Ruby Bailey, however, was about as atypical a landlady as one could imagine. When Rana entered the dining room, Ruby was lighting the candles she had placed in the center of the table. In honor of the new arrival, she had gone to special pains with the centerpiece this evening.
“Damn!” she exclaimed, fanning out the match. “I almost caught my nail polish on fire.” She inspected the crimson enamel on her nails.
Her age had never been firmly established, but Rana had calculated that it must be beyond seventy, judging from the dated references Ruby occasionally let slip in her colorful dialogue. She was hardly what Rana had pictured when she had responded to the ad in the Houston newspaper advertising an apartment for lease in Galveston.
With the directions Ruby had given her during a brief telephone interview, Rana had located the house without difficulty. Her excitement could barely be contained when she pulled up to the address. The Victorian house, built in Galveston ’s heyday, had withstood hurricanes as well as the ravages of time. It was situated on a tree-shaded street among other recently restored homes. For Rana, who had lived for the past decade in Manhattan ’s high rises, it was like stepping into another century. She was delighted. She only hoped she and Ruby Bailey would hit it off.
The landlady’s hair was white, but it hadn’t been pulled into the classic grandmother’s bun, as Rana had imagined. Ruby wore it short and curly, cut in a surprisingly fashionable style. She wasn’t matronly plump, either, another misconception on Rana’s part, but whipcord lean. Her attire, far from conservative, consisted of a pair of jeans and a sweater the color of the vibrant red geraniums that bloomed in the concrete urns on the front porch.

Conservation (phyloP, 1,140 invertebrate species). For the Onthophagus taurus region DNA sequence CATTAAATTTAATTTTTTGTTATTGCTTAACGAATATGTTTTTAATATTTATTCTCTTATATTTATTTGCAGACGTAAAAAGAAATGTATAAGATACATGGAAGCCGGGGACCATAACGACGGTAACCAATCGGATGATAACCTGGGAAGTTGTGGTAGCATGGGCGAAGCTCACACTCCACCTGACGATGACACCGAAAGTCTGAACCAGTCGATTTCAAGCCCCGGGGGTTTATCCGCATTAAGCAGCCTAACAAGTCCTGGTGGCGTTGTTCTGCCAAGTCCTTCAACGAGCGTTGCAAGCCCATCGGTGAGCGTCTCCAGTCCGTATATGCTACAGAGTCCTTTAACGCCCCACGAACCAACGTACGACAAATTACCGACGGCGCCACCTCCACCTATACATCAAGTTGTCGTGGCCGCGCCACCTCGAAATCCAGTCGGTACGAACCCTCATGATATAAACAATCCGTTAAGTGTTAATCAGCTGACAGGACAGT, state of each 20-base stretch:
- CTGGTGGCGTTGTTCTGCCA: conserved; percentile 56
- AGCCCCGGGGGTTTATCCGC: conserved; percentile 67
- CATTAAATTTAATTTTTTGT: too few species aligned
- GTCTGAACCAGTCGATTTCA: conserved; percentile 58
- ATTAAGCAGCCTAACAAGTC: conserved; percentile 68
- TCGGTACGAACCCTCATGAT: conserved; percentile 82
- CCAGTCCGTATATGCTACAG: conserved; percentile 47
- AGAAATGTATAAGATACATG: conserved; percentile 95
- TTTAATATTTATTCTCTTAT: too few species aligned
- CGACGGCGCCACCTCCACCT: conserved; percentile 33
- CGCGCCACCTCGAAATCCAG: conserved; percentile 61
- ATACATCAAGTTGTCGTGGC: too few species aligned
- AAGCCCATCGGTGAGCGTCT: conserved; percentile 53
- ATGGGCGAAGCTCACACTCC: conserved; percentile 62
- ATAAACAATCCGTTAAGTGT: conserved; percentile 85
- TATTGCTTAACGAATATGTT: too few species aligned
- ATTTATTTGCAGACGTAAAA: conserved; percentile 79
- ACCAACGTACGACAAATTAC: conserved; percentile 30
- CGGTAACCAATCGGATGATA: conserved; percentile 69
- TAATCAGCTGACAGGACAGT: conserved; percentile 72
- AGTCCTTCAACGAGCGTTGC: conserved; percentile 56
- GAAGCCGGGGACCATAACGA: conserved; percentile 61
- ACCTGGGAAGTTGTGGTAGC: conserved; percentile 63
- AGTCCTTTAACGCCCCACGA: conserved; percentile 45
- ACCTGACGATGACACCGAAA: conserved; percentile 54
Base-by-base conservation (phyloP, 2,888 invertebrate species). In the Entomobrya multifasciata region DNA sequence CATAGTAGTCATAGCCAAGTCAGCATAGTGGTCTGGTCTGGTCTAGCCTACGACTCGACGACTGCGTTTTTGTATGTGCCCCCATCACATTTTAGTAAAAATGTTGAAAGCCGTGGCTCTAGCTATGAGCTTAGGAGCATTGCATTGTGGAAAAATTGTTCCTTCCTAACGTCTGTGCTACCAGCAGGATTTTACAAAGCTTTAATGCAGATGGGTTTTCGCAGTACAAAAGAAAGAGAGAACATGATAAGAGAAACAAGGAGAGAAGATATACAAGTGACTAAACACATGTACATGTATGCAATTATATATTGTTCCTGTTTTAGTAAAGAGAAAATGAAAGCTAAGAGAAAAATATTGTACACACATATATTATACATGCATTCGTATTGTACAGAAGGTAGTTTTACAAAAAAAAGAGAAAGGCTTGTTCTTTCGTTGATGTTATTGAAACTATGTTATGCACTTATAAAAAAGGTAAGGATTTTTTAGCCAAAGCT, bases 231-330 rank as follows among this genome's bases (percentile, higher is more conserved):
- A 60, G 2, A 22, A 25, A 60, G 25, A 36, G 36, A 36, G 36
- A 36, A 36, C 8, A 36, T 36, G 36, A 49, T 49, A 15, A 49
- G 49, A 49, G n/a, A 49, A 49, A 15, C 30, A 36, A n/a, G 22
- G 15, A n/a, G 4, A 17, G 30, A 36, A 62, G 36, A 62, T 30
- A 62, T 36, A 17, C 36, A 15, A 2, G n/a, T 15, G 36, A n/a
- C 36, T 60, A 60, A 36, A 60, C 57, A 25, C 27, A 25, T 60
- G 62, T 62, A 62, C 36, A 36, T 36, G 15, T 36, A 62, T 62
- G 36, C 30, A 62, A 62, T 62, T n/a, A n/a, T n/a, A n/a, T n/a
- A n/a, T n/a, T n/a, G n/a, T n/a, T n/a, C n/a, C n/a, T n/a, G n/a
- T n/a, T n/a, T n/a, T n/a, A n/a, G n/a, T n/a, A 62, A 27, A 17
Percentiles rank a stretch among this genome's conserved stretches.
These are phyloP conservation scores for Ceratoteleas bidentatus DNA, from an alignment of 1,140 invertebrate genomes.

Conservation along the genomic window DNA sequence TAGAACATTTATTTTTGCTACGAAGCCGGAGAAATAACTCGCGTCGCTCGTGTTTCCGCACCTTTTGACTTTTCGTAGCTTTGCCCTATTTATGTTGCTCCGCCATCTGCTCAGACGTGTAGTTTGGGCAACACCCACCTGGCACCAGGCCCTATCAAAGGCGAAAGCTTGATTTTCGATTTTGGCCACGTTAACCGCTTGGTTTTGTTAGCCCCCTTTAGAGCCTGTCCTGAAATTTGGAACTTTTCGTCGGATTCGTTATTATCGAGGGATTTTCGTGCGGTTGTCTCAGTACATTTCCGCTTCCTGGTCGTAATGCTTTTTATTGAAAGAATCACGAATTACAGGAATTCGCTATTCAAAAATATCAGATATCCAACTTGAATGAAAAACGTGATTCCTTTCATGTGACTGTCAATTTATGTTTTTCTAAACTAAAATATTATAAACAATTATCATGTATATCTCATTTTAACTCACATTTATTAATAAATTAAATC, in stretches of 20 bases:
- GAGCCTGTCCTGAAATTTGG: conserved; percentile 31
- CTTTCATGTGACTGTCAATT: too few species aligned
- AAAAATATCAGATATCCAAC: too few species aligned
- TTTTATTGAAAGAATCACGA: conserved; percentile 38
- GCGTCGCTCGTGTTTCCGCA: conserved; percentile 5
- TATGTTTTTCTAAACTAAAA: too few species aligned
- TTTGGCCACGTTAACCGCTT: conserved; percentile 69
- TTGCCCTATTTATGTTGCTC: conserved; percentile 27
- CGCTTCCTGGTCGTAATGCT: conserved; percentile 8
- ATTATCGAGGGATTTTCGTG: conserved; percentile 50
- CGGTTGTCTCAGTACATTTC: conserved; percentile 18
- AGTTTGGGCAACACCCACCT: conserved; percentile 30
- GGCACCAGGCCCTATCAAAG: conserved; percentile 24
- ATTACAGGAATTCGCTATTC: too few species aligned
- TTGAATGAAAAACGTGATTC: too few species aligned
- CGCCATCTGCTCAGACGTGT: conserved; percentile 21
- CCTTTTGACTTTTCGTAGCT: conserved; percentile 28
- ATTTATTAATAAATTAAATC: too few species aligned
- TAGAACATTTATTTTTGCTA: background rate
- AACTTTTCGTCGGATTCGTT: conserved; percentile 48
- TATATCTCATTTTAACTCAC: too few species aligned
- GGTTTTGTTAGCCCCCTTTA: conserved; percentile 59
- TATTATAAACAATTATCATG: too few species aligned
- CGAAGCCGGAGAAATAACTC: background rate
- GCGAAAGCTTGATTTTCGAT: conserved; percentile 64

“You could do with a good meal or two.” That blunt statement was the first thing Ruby had said to Rana upon giving her an inspection with busy, no-nonsense brown eyes that could have snapped a longshoreman to attention. “Come on in. We’ll start with sugar cookies and herbal tea. Do you like herbal tea? I swear by it. It’s good for everything from toothache to constipation. Of course, if you eat the balanced meals I plan on cooking for you, you won’t ever be constipated.”
And that, it seemed, was that. Ruby considered the apartment on her second floor leased.
Rana would come to learn that Ruby’s cup of herbal tea was sometimes liberally laced with Jack Daniel’s, especially in the evening after dinner. Rana forgave her friend that particular idiosyncrasy, the same way she forgave Ruby the frown she made no effort to disguise as she looked up now and spotted Rana.
“I was hoping you’d gussy up a bit tonight. Your hair’s such a pretty auburn color. Did you ever think of pulling it back away from your face a tad?”
Rana, darling, your cheekbones are to die for! Show them off love. I see all this glorious hair, sweeping back, big, big volumes of it, like a mane surrounding your face and cascading down your back. Shake your head, darling. See! Oh God, positively to die for! Every tacky little beauty shop in the try will soon be advertising the Rana Look.
Rana smiled at the memory of the famous hairdresser’s words the first time Morey sent her to him. “No, Ruby, I like it like this.” Ruby had insisted on being addressed by her first name, because she said being referred to as Mrs. Bailey made her feel old. “The table looks lovely tonight.”
“Thank you,” Ruby said impatiently as she spied a smear of paint on Rana’s sleeve. “You have time to change, dear,” she ventured tactfully.
“Does it matter what I’m wearing?”
Ruby sighed with resignation. “I suppose it doesn’t. You’d only put on another of your horrid baggy combinations, none of which I’d be caught dead in, and I have about three decades on you. I’m sure, Miss Ramsey, that you could make yourself more attractive if only you’d try.” First names didn’t apply to her guests.
“I’m not interested in my appearance.”